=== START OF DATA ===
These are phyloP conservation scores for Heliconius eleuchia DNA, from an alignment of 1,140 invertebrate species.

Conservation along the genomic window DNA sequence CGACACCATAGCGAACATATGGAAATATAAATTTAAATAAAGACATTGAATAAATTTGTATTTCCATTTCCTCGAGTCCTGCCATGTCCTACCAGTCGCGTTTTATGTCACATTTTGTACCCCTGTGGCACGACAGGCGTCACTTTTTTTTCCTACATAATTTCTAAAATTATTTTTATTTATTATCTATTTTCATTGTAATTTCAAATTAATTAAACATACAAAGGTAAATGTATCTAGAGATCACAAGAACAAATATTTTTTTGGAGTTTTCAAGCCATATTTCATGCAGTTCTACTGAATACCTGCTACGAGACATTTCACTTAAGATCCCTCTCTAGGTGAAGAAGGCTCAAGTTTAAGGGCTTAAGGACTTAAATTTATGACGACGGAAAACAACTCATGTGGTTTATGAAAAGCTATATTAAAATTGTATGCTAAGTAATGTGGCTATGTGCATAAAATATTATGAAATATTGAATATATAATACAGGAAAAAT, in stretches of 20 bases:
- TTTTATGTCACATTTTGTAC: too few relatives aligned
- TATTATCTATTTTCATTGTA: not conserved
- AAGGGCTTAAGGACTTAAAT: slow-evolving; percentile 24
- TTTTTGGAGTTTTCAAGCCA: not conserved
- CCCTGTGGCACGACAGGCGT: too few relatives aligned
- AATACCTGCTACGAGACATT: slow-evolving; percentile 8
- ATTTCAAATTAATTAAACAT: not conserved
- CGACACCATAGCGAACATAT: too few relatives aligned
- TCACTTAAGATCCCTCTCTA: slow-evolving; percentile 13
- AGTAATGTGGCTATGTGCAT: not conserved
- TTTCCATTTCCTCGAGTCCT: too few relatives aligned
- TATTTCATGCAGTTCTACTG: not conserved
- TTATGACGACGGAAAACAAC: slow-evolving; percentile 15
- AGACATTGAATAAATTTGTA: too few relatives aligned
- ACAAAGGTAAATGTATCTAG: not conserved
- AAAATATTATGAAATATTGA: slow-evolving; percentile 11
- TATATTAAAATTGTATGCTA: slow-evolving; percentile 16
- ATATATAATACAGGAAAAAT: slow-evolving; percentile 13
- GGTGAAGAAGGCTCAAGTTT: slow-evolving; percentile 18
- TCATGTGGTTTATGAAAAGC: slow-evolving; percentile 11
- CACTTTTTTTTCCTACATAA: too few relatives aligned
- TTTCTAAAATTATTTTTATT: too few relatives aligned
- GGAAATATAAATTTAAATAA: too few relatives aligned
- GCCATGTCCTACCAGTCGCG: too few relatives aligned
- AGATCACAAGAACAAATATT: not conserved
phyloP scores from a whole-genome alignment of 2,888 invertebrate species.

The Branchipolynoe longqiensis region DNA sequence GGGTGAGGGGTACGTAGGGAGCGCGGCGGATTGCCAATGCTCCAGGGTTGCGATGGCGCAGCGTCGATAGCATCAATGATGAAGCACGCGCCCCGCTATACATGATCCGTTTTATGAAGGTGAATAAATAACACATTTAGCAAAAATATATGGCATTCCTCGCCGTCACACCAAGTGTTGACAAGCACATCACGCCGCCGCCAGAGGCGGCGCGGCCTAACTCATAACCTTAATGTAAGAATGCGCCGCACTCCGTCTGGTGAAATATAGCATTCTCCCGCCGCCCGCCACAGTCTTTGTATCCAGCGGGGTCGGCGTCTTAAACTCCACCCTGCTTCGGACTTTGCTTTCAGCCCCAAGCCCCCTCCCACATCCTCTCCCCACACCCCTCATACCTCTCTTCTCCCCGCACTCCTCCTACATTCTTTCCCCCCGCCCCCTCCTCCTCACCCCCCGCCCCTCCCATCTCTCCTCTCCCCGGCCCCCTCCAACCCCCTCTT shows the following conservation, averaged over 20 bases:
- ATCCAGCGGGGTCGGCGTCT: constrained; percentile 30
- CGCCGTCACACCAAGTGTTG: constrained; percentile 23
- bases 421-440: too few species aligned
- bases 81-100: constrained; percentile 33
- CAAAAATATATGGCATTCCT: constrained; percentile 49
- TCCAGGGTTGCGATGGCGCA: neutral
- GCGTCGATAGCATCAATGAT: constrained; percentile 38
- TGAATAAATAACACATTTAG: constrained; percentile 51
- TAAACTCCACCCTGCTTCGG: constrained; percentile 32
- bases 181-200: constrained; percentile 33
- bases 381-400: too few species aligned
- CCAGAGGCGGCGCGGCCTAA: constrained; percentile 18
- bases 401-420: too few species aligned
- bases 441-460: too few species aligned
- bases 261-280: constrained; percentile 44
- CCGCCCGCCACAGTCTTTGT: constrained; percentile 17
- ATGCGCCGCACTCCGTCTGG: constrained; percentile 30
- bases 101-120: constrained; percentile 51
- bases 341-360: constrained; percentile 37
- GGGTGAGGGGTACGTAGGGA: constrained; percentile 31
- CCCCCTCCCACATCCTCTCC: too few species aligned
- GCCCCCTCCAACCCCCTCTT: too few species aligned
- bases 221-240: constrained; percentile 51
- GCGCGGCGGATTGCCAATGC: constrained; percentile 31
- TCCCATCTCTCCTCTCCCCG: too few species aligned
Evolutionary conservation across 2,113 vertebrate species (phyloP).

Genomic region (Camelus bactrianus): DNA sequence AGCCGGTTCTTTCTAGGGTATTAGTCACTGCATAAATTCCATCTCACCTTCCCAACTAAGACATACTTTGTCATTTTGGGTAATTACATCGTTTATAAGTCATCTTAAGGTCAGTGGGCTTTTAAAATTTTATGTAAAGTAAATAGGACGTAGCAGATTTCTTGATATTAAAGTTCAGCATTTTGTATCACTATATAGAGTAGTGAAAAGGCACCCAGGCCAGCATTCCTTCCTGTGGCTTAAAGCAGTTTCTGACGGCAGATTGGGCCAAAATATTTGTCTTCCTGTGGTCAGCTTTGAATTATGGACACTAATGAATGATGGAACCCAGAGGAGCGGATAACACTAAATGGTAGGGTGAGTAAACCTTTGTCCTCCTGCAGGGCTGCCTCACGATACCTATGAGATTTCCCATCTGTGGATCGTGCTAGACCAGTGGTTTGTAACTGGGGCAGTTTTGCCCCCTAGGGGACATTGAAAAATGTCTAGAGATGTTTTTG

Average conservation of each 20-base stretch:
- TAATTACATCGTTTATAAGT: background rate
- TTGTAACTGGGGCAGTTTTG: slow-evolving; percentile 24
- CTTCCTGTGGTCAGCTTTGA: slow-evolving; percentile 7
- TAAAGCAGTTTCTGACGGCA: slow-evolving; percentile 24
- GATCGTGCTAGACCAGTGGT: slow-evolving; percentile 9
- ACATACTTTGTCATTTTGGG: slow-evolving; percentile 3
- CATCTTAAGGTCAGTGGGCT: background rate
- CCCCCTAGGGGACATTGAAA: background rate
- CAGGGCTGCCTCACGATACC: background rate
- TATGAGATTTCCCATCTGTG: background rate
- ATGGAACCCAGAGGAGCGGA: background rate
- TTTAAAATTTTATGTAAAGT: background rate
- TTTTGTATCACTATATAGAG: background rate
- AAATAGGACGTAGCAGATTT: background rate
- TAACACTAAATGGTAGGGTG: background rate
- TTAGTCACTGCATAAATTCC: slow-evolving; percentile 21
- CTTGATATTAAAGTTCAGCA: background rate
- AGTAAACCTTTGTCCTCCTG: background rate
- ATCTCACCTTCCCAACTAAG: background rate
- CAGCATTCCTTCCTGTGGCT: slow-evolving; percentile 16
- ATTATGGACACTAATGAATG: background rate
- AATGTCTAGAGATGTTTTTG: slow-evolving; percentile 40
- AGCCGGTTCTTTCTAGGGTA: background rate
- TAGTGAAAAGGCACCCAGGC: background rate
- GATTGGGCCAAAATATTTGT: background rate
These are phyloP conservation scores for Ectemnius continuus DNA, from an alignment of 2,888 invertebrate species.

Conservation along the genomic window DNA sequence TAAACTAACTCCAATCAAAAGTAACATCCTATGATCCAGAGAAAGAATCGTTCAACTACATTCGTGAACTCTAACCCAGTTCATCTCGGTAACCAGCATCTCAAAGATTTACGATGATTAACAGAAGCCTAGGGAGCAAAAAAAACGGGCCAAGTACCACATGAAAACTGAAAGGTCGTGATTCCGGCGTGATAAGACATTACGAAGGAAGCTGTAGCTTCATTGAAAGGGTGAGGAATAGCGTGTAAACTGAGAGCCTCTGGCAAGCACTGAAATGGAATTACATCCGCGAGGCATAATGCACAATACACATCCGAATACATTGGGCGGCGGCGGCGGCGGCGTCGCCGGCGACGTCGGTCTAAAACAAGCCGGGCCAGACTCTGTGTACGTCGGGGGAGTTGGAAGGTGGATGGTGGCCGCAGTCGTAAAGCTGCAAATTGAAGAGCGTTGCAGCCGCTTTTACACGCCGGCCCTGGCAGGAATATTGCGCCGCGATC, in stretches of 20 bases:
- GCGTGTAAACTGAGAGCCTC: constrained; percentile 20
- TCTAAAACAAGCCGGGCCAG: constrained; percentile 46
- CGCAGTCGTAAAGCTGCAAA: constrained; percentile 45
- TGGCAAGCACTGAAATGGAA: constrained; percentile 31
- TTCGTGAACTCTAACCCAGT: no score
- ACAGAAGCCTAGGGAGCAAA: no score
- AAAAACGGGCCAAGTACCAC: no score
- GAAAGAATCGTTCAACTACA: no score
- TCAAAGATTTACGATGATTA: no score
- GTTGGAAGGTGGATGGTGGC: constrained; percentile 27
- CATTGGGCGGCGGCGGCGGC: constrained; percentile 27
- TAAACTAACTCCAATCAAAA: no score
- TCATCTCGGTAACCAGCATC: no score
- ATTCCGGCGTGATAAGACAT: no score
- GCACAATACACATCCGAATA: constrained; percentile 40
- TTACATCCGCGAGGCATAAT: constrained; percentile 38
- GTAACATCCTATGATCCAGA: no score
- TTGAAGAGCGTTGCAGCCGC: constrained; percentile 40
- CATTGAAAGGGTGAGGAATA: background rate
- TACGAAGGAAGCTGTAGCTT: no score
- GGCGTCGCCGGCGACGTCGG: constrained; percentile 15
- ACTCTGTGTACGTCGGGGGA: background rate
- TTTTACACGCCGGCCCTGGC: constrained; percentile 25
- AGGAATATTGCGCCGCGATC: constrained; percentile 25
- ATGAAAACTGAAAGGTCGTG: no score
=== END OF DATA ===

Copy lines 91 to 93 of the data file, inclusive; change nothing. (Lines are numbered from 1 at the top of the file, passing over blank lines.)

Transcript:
- AAAAACGGGCCAAGTACCAC: no score
- GAAAGAATCGTTCAACTACA: no score
- TCAAAGATTTACGATGATTA: no score